In an open letter to Rush Holt (PDF – 974KB), the CEO of the American Association for the Advancement of Science (AAAS) and executive publisher of Science, Representative Jackie Speier (D-CA) writes:
Women who speak out about these incidents have been subjected to torrents of online abuse, including rape and death threats. Female scientists from underrepresented minorities, already a small group, have been subjected to even more vociferous abuse and have received limited support from scientific institutions…At the beginning of the 21st century, while we are in the midst of exploring the solar system, unlocking the human genome, and creating ever-more-advanced technology, the demographics and attitudes of scientists and engineers must not be trapped in the 19th century.
–Representative Jackie Speier
One of the things that was made apparent in the revelations about Geoff Marcy’s assaults on students was that our inherited culture of institutionalized science has favored protecting those in power over protecting those without. In many ways, the AAAS represents the scientific legacy of the United States. Representative Speier notes some missteps in Science that reflect that destructive culture.
The AAAS also has the opportunity to represent the future of science – a future that is inclusive and prioritizes the humanity of all. Representative Speier also notes the recent editorial by Bernard Wood in Science that chastises his fellow established scientists for failing to substantively address misconduct in their own ranks as a small step in the correct direction.
The third “A” in AAAS stands for “Advancement”. Representative Speier is asking the AAAS to recognize that overcoming its sexist heritage is a critical issue for the advancement of science into the 21st Century.
If you are in the DC area tomorrow, the AAAS is hosting an interesting event that piggybacks off the Voyage of Discovery art installation by Jessica Beels, Ellyn Weiss, and our own Michele Banks called Cutting Edge: Art & Science of Climate Change:
Join AAAS for an evocative exchange as artists and scientists come together to interpret the effects of climate change on the poles…This live event features talks by two leading Arctic researchers, followed by a panel discussion on communicating climate change to the public.
“Cutting Edge: Art and Science of Climate Change” coincides with the art installation, “Voyage of Discovery,” currently in the lobby of AAAS headquarters. This remarkable exhibition, featuring works by Michele Banks, Jessica Beels, and Ellyn Weiss, explores a “hypothetical journey” to the poles where climate change has caused the ice to recede, reawakening life that has been frozen for millennia.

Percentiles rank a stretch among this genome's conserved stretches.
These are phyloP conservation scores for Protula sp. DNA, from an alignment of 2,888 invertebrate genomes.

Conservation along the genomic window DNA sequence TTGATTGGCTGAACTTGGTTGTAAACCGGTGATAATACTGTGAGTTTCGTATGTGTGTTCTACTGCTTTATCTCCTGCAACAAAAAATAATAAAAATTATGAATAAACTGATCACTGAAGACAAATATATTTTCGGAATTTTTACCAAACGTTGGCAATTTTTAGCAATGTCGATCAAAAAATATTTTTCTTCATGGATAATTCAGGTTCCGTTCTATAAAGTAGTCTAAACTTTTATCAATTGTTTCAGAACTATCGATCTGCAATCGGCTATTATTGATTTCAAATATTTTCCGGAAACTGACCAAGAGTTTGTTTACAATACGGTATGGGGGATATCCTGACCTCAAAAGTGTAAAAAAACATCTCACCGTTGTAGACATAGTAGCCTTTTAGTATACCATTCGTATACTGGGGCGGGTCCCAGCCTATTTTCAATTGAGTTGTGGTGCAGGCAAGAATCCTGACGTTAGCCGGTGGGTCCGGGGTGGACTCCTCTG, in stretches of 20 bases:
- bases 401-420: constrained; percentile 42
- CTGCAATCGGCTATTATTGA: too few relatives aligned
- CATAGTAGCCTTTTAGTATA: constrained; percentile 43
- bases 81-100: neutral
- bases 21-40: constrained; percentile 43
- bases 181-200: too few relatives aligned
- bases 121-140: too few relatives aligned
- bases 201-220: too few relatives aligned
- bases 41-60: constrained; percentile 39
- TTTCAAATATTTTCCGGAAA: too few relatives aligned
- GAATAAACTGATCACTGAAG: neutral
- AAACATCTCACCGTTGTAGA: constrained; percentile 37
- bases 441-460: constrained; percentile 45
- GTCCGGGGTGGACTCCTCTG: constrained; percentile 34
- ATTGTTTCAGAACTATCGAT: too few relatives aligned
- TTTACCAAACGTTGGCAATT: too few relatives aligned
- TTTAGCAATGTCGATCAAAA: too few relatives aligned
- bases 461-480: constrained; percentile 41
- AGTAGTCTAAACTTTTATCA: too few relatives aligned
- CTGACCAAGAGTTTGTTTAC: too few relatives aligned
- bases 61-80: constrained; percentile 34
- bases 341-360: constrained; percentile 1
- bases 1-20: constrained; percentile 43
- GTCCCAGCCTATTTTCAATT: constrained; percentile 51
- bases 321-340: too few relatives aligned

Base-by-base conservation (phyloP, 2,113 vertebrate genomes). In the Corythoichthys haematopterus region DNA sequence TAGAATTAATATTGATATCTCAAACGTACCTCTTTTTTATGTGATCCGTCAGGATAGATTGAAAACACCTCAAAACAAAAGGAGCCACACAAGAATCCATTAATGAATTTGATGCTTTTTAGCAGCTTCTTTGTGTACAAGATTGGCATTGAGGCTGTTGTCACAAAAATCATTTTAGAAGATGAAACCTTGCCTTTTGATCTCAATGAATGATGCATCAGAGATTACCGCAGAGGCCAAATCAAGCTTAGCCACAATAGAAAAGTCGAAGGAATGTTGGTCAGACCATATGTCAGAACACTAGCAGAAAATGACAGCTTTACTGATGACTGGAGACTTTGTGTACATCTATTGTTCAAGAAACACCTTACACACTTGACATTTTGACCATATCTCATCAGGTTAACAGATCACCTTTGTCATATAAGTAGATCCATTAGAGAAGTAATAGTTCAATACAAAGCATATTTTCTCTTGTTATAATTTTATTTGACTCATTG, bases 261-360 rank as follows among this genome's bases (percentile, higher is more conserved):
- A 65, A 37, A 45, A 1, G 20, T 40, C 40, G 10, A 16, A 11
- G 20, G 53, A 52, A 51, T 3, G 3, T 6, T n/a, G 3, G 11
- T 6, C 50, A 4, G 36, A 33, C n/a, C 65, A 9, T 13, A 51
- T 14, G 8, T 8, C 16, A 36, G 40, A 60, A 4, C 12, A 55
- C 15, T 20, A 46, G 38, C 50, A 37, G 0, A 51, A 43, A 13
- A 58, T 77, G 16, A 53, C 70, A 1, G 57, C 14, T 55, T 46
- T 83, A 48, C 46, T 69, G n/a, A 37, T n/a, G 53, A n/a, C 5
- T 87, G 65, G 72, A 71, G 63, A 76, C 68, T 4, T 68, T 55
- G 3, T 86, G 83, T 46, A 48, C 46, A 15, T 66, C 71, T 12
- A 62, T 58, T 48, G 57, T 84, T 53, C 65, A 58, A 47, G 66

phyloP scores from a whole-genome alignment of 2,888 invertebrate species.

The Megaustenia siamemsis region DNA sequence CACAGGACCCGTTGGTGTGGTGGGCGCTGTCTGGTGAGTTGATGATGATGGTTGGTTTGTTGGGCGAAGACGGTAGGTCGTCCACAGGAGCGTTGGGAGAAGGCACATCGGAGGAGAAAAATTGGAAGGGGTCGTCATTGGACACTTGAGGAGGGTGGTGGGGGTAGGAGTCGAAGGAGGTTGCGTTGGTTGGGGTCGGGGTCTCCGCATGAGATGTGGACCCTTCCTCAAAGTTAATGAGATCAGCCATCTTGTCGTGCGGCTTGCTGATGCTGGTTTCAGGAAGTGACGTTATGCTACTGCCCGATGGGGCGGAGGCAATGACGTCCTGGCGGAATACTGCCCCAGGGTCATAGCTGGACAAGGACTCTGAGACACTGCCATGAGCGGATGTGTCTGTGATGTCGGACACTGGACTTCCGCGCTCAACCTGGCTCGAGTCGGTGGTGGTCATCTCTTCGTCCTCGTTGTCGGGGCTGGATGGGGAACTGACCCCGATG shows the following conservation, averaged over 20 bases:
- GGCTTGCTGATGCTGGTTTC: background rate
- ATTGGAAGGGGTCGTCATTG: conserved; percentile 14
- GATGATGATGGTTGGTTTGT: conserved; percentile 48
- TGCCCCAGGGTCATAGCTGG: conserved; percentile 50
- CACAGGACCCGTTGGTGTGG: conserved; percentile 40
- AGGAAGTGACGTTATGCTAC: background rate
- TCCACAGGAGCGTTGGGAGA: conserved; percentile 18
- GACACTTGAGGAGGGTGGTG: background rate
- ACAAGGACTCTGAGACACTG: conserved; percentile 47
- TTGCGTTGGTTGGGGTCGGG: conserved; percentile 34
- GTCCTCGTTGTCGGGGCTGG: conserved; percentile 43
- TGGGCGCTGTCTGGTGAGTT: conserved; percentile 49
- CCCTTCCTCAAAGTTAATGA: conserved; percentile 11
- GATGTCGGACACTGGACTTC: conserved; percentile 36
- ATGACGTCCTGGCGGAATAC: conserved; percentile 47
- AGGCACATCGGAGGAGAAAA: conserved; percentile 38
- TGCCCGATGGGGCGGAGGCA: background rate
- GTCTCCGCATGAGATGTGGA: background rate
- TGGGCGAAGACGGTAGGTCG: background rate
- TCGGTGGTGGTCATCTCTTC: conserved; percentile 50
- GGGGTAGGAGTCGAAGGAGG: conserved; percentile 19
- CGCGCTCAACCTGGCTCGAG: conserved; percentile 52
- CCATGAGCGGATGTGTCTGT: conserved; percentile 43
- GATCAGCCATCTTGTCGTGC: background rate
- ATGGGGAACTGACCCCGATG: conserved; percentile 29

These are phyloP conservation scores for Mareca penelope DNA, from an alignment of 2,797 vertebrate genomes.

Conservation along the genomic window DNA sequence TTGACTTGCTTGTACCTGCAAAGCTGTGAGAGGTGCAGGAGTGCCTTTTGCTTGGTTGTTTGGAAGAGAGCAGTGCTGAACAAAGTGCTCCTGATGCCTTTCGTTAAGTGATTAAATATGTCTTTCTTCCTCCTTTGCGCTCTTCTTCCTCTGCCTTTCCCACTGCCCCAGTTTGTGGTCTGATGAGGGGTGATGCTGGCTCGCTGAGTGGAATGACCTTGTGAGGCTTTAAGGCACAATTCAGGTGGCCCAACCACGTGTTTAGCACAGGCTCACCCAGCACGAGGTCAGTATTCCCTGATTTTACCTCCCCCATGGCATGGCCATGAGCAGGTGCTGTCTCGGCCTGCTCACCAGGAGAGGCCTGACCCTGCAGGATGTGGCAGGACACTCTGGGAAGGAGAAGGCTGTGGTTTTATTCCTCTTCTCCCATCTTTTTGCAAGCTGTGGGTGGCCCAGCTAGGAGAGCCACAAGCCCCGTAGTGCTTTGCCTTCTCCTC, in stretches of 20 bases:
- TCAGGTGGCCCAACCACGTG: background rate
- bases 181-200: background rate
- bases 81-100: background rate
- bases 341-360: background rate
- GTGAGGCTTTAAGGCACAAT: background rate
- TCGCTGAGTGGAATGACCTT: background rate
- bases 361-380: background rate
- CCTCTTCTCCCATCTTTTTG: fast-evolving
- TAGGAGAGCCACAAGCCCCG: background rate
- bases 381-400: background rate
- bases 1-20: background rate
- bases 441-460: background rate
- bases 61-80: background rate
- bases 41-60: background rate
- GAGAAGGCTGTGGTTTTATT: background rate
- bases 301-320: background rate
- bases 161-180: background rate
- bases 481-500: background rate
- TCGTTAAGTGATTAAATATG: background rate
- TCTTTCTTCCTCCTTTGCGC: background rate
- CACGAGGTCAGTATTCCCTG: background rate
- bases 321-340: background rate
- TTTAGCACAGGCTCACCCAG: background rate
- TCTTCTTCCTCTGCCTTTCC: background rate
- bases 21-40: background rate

Cutting Edge will be held on Thursday, May 1 at 6:30PM at the AAAS Headquarters in Washington, DC.
Michele posted fabulous pictures from Voyage of Discovery – her collaboration with Jessica Beels and Ellyn Weiss at the AAAS Art Gallery in Washington, DC – allowing those of us who cannot make it to the gallery to get a virtual taste of the experience.
Voyage of Discovery – Michele Banks, Jessica Beels, and Ellyn Weiss
Art like this requires the talent and creativity of artists. That means our artists need our support. You can support these artists by visiting their websites:
Artwork by Jessica Beels, Ellyn Weiss, and Michele Banks. All photos by Michele Banks. All rights reserved by respective copyright holders. Used with permission.
I’d strongly encourage you to watch the video. Michele, Jessica, and Ellyn provide some very profound thinking about the ways scientists and artists view the world – and challenge both groups to learn from each other.
Even better. If you are in the DC area (or are traveling through), make some time to visit the exhibition in person. Make a point to support these talented artists.
Even betterer. Really support these artists by acquiring some of their work to keep near you at all times. Like their style, but don’t see the one thing you want most in the world. Ask about commissioning a piece. It is often cheaper than you think, yet makes you feel like plutocratic patron of the arts. And, that is a very good feeling.